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Congress Considering Extending Harmful Ban on State Taxation of Internet Access Charges

The House is expected to vote next week on a bill that would cost states as much as $7 billion in potential annual revenue by permanently extending a moratorium on new state and local sales taxes on monthly Internet access fees and banning existing taxes, a new Center on Budget and Policy Priorities report explains.  The seven states that have these taxes (Hawaii, New Mexico, North Dakota, Ohio, South Dakota, Texas, and Wisconsin) would lose roughly $500 million in annual revenue, and the remaining states would lose $6.5 billion in potential revenue.

 “For the first time ever, Congress is seriously considering a permanent ban on taxing Internet service, including for those states already using these taxes to invest in vital services that people rely on each day,” said Michael Mazerov, Senior Fellow at the Center and author of the report. “This would mean less money for schools, health care, roads, and other investments that boost the economy and help improve the quality of life for millions of people.  It also would mean potential tax increases to offset the lost revenue in the states now collecting this tax.”

“Rather than banning this tax, Congress should do just the opposite,” Mazerov said. “It’s time to let states decide whether they and their local governments want to tax Internet access service, just as they tax other communication and entertainment services like telephone service and cable TV.  This would help boost revenue for critical investments in people and communities.”

The 1998 Internet Tax Freedom Act (ITFA) imposed a moratorium on new state and local taxes on monthly Internet access fees while allowing the seven states collecting this tax to continue doing so.  Congress renewed ITFA temporarily, and it’s now due to expire on November 1.

The House Judiciary Committee has approved an ITFA renewal bill that would extend the moratorium permanently and revoke the seven states’ right to continue taxing Internet access charges.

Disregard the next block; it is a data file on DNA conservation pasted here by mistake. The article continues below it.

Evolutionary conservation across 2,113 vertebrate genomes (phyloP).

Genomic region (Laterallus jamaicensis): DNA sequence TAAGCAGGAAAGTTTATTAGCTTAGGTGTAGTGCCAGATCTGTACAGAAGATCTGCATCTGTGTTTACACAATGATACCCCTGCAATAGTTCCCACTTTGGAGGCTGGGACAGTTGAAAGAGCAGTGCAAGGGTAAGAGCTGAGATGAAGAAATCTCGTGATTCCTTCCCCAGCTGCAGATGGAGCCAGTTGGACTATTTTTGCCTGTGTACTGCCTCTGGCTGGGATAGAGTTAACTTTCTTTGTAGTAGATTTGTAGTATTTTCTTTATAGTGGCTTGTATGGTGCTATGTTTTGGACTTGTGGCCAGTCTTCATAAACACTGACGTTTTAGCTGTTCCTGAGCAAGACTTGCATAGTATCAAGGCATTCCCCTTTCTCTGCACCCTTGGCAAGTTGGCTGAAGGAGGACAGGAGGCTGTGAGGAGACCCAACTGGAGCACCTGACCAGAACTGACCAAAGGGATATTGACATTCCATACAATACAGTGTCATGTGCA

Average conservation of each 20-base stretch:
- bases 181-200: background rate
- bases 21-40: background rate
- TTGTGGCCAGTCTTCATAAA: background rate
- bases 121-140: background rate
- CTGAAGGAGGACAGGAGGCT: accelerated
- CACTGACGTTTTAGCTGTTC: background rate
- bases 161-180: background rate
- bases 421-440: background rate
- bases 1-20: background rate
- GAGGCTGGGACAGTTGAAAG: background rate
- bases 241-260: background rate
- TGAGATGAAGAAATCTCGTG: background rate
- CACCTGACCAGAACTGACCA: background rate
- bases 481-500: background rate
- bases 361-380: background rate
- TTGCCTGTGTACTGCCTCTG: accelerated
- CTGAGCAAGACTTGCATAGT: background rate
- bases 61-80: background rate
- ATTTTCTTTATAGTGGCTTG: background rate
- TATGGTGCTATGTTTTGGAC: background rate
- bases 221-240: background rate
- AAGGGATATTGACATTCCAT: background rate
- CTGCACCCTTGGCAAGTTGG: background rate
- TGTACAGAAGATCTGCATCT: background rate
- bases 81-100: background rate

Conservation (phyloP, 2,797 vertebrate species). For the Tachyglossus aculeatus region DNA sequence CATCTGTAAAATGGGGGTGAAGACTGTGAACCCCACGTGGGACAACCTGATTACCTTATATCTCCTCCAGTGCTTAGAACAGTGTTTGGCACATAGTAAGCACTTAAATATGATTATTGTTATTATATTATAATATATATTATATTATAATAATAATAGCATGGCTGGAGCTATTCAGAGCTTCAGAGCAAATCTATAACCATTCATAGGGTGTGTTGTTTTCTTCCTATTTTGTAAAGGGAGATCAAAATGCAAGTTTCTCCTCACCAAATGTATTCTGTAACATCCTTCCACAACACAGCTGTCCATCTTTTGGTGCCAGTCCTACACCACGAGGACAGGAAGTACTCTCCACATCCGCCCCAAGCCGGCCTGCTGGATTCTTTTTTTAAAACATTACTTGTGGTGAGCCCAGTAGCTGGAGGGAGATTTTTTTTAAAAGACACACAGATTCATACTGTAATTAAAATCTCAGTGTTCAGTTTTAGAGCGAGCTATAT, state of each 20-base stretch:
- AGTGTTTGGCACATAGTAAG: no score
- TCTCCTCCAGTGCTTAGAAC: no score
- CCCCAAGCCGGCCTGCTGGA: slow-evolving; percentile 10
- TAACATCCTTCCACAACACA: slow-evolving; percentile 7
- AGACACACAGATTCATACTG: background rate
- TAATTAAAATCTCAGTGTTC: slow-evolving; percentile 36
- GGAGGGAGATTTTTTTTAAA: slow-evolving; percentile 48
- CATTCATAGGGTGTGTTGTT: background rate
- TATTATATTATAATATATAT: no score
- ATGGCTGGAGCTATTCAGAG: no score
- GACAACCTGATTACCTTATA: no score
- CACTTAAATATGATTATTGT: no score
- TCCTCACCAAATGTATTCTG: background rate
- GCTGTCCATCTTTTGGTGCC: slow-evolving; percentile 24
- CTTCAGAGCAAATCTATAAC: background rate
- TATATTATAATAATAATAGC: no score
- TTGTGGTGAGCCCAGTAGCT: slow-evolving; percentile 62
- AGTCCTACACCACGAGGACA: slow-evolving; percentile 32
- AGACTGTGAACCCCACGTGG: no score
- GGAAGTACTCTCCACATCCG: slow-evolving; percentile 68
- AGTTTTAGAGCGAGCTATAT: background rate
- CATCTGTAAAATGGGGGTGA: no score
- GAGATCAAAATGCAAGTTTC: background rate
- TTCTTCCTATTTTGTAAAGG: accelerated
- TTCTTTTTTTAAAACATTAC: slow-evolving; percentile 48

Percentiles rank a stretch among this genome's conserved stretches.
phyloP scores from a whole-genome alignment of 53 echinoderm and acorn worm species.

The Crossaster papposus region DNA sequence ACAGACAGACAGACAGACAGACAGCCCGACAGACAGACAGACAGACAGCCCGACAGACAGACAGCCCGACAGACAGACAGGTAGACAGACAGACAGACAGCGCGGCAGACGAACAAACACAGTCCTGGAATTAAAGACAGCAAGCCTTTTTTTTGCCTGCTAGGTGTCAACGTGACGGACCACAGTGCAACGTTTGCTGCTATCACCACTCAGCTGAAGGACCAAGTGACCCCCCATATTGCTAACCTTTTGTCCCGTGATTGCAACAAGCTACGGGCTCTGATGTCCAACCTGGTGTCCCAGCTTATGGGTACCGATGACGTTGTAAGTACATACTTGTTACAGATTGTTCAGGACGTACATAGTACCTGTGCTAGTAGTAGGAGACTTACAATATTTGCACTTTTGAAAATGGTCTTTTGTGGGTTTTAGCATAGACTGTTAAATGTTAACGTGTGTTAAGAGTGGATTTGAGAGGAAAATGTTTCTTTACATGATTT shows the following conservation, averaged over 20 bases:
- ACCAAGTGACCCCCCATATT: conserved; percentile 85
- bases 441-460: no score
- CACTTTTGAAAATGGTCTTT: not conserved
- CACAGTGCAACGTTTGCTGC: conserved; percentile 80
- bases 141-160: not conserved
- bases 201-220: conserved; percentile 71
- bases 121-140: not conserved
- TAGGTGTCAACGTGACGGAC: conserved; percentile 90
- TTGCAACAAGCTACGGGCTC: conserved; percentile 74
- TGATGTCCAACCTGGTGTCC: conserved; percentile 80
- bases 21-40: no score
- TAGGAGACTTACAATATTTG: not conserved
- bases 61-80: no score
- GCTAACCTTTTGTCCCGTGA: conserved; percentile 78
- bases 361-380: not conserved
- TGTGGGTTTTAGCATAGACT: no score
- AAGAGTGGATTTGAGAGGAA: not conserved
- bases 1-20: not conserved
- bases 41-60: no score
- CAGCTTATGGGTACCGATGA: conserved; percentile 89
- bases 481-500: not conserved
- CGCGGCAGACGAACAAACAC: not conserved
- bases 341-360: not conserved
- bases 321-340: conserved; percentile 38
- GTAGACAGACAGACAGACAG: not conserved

Permanent Ban Would Prove Increasingly Costly for States

If they lose some $500 million in annual tax revenue under the bill, the seven states that allow Internet service taxes and their local governments would have to reduce services or raise other taxes to keep their budgets balanced. 

The remaining states would continue to lose as much as $6.5 billion in potential revenue each year from their inability to tax Internet access charges.  The forgone revenue would likely grow substantially over time as more people sign up for home and/or mobile Internet access and current subscribers trade up to faster, more expensive, monthly service.

Ban Wouldn’t Do Much to Get More People Online

A permanent ban wouldn’t encourage many more households to get online, an argument that ITFA proponents often use.  Studies find no evidence that existing taxes on Internet access services in the seven states have significantly discouraged people from subscribing to Internet service at home.

In fact, a permanent ITFA would likely impede the goal of getting more people online — especially low-income people who don’t have Internet at home.  That’s because many people get their first direct exposure to the Internet in public schools, libraries, and community centers, all of which rely on state and local tax revenue.

The CBPP report, “Congress Should End — Not Extend — the Ban on State and Local Taxation of Internet Access Subscriptions,” is available at